The Lessons I Learned from Chopsticks
by Nick Madden | Harvard University
Traveling to China was one of the most enlightening experiences of my life. Like so many other college students, I wanted to do something exciting with the summer after my freshman year. Through a program at my school, I was able to find this amazing opportunity to explore a country full of culture and history. I had never been out of the United States before and so I decided that the program presented to me was a great chance to travel and see the world.
The purpose of this trip was to teach a seminar to Chinese high school students on a topic of my choosing. Roughly twenty-five students from Harvard, including myself, were able to design our own, unique “mini-classes” and teach them to some of the best and brightest high school students in China. The program was ten days long and was held in Beijing at one of the top high schools in the nation. That was basically the entirety of the knowledge that I had before getting onto the fourteen-hour flight to Beijing International Airport. I had no idea what to expect.
It didn’t take long for me to realize that I was in for an exciting two weeks. I spoke no Chinese, which I wasn’t too worried about originally; I figured that my skills in charades would more than suffice for the differing languages. On the first day I realized that it is pretty difficult to act out the question “What time does the train leave for the Great Wall?”, or probably more common, “Where am I and do you know anyone that speaks English?”
I spent my first few days picking out all of the differences between the U.S. and Beijing, so much so that I was missing the beauty of the culture around me. I was constantly entertaining questions in my head like “Is the sky always this smoggy?”, “Why don’t they have toilet paper in any public bathrooms?”, and “Why does McDonald’s cost so much?” There were no limits to my ignorance.
My perspective changed because of chopsticks.
I love food more than most things in life. I cannot put my love for food into words. Just know that when I had to eat my first plate of rice with chopsticks I almost cried. At first I thought to myself, ‘Why would anyone use these things? They don’t work and a fork is much more efficient. I don’t understand this culture.”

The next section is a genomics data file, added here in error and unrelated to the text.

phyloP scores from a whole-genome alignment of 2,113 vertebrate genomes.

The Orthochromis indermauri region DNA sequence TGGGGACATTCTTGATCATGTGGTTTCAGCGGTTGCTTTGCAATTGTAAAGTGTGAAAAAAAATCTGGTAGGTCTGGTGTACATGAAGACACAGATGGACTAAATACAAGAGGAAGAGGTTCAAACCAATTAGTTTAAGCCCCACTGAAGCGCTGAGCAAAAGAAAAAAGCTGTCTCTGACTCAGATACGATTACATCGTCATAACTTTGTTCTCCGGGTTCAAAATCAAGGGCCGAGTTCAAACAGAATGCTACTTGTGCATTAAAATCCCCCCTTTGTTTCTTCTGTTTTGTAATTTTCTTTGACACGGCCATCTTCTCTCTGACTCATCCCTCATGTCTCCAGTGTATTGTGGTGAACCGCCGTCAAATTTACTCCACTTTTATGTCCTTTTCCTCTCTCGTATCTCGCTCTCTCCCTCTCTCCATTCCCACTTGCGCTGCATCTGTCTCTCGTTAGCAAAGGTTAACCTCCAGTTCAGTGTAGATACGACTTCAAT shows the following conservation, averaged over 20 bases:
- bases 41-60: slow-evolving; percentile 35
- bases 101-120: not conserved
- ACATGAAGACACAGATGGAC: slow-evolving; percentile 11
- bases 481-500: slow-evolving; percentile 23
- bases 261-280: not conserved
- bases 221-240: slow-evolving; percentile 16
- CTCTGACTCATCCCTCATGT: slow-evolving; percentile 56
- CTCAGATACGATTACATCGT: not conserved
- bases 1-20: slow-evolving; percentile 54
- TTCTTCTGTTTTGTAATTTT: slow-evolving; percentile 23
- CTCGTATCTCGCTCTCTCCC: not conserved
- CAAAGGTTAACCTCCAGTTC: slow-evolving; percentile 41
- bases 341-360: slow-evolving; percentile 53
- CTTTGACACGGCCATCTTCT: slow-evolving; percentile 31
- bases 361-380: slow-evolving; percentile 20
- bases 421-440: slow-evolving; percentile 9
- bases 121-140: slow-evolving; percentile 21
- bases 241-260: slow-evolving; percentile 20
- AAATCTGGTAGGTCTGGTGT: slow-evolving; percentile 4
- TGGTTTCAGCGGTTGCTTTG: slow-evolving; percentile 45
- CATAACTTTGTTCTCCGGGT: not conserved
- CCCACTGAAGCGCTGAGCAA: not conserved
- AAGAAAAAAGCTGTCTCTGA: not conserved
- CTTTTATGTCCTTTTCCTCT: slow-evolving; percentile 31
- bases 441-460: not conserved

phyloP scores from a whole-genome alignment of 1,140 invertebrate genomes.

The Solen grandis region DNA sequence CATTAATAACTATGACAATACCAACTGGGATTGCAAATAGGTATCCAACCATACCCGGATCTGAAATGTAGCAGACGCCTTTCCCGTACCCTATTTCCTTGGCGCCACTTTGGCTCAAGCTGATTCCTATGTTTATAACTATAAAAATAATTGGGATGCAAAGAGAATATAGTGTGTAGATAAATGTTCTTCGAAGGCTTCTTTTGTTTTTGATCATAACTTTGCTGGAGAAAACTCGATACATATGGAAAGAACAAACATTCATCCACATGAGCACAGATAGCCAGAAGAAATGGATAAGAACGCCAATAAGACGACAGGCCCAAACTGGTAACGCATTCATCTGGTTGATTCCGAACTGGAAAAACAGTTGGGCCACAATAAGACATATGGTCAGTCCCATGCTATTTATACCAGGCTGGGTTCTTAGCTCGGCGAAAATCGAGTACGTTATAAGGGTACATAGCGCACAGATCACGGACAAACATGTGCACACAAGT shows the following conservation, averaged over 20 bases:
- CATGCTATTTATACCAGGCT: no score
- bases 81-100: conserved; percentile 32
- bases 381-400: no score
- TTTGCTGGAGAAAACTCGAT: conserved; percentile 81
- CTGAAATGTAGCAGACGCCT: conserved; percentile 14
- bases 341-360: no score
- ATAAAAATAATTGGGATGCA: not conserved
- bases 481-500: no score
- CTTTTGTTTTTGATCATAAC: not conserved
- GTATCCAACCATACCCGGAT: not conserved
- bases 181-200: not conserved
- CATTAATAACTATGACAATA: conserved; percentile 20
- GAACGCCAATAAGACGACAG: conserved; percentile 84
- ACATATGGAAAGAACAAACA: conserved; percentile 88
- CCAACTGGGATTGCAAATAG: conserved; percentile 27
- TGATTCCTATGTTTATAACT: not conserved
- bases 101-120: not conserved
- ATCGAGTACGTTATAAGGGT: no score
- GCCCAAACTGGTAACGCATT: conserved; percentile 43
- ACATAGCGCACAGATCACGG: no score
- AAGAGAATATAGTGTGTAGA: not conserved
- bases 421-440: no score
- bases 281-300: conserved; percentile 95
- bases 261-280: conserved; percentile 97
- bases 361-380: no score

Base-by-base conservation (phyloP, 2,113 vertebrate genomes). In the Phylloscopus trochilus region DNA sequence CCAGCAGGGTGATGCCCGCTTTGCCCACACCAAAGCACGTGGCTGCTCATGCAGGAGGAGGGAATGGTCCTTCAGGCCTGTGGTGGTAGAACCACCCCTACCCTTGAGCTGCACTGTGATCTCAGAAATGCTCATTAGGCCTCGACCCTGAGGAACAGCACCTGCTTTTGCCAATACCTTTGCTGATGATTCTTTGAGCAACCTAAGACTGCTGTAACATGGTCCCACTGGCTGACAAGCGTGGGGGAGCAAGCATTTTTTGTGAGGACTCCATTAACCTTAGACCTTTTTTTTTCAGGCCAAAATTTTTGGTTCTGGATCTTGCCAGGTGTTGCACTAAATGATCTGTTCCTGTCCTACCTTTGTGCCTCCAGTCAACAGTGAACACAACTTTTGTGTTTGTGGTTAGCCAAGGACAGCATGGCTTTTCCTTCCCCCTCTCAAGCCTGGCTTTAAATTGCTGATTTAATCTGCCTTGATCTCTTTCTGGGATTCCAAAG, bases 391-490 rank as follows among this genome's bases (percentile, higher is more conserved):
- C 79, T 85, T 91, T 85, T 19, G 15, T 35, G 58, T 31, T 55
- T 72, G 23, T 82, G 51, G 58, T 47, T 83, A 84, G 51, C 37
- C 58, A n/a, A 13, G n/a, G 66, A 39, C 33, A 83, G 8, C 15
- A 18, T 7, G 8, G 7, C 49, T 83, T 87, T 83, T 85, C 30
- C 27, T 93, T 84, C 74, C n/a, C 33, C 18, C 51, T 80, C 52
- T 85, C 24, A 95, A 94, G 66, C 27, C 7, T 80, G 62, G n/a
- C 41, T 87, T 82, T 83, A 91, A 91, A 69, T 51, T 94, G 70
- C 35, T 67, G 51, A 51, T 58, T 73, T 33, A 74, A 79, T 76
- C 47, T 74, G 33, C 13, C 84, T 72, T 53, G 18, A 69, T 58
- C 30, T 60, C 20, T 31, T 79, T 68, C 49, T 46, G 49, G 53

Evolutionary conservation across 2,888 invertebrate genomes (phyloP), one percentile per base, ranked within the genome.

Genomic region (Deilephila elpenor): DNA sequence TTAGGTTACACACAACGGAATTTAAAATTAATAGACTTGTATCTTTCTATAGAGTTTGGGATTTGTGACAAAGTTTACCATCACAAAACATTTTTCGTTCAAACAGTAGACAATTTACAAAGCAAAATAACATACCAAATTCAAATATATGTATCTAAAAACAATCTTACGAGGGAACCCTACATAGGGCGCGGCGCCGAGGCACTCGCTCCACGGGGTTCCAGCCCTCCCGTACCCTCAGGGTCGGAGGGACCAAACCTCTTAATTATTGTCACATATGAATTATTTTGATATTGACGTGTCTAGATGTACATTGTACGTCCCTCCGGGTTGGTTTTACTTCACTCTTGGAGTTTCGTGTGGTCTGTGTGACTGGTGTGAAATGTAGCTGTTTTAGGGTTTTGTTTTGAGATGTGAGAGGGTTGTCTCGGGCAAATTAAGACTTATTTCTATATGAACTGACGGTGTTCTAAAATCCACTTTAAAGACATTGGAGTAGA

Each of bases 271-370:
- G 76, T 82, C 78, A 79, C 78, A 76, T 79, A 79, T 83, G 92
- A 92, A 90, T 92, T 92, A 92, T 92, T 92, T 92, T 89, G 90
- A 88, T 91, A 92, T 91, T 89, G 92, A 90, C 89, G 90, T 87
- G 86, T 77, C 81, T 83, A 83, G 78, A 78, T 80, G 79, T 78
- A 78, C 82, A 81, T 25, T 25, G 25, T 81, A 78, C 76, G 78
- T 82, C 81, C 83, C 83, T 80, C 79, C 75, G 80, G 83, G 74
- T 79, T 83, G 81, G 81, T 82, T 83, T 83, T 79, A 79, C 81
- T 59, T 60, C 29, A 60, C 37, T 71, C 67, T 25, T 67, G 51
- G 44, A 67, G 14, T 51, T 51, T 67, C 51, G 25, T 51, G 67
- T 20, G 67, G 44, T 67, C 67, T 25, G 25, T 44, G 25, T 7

This was my train of thought until I accepted my fate. I realized that I might as well learn how to use chopsticks or I would die of starvation. That was when I was able to discover the worth of chopsticks.
Chopsticks, first and foremost, teach you patience, which cannot be learned from eating as fast as you can with a fork or picking up a hamburger and stuffing it in your face. I learned this lesson very quickly. Chopsticks also make it take longer to eat rice and other carbohydrates, keeping people thin and in shape. I began to notice that although there are not many workout gyms in China the people are in far better cardio shape and very few people were overweight.
From a practical standpoint, chopsticks make sense. With the massive population in China, it makes sense that chopsticks are used to eat; they are easy to make and easy to wash. They are also simple and practical, which showed me much about the culture that I was immersed in. The Chinese seem to value simplicity and honesty. The kids I taught were blatantly honest. They would tell me if I looked tired, but they also would tell me how much they enjoyed certain lectures. That kind of honesty is rare, especially when looking at high school students in America.
It was after I realized the beauty in chopsticks that I really began to open up to the Chinese culture. I began to appreciate the simple artwork, the calligraphy, the traditional Chinese dance, the delicate paper cutouts and the bright watercolor paintings. Everything from the underground malls to the forbidden city took on a new meaning for me.
I could go on about my two weeks in China and everything that I did and saw there, but that is not the point of this piece. The point is that sometimes it takes something little to help you find the importance in a totally foreign culture. That little thing for me were the chopsticks.
So that was my trip to China. As I talk to my friends back at school, I hear about great stories from other parts of the globe: India, South Africa, Tanzania, Uganda, South Korea, and so on. I want to open up the conversation and hear about your stories from summer. Where did you travel? What did you do? And what were the little things that ended up playing a significant role in your discovery of a new culture.Nick Madden is NGJ's Marketing Director and a student at Harvard University.